The coalition will not rush a deal on the size and scope of the Green Investment Bank, Energy secretary Chris Huhne has said.
Huhne told MPs there were “ongoing discussions” between ministers on the formation of the bank, which is being set up with at least £1bn to fund clean energy and low carbon projects.
Campaigners have warned that the bank must be properly financed in order to help Britain tackle climate change and energy security, amid concerns that Liberal Democrats are at odds with the Treasury on the issue.
At Commons question time, Labour’s Ian Murray (Edinburgh S) asked whether the Department for Energy and Climate Change (DECC) had been “heavily involved” in the bank’s development.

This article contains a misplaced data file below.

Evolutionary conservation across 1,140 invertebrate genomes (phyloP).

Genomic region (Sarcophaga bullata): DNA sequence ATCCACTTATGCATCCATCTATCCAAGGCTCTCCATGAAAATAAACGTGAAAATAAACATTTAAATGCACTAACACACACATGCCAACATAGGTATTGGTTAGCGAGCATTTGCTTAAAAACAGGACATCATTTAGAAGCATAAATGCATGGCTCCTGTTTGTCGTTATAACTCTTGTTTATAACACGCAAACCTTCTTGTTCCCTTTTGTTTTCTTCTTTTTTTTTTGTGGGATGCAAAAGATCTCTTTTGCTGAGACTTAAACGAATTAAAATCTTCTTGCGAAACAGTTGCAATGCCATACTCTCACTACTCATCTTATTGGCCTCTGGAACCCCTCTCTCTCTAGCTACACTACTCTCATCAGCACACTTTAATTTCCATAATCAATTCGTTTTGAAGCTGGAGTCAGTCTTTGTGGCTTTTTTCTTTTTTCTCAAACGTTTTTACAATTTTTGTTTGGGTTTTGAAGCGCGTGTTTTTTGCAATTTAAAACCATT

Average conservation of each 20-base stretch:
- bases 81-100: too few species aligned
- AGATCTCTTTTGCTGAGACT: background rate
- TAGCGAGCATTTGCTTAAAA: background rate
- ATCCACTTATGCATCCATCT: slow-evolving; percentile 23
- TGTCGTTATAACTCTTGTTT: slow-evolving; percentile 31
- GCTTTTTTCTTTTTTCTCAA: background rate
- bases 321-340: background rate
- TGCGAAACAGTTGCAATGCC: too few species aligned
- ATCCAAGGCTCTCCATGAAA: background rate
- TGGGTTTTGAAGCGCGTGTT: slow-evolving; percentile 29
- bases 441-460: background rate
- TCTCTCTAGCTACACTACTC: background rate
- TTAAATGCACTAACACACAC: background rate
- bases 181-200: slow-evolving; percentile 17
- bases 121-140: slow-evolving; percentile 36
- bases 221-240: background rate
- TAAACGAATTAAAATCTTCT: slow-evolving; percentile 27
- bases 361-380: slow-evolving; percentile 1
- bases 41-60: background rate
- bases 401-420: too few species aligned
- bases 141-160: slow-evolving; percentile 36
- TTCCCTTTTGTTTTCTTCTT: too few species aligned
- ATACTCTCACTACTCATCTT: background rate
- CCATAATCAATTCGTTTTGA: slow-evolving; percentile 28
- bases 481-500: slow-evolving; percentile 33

He asked Huhne: “What input have you had in the formation of the bank and can you tell the House if you’re in favour of a bank or a fund, or if the Treasury’s pushing you towards a fund in order to keep it off their books?”
The energy secretary replied: “There are ongoing discussions between ministers and I would merely make the point to honourable gentlemen and ladies opposite that it’s more important to get this right than to get it wrong and do it quickly.
“Remember that with the Green Investment Bank, we’re looking at an institution that is going to be crucial in supporting the transition to the low carbon economy − not over a two year period, a three year period, but over 40 years.
“Because this is something if you look back at our economic history where we’ve had similar massive changes in the way our economy has been powered and the move, for example, to coal and then on to oil and the internal combustion engine − these things don’t happen in a day.
“So let’s get the Green Investment Bank right, that’s what ministers are going to do and announcements will be made in due course.”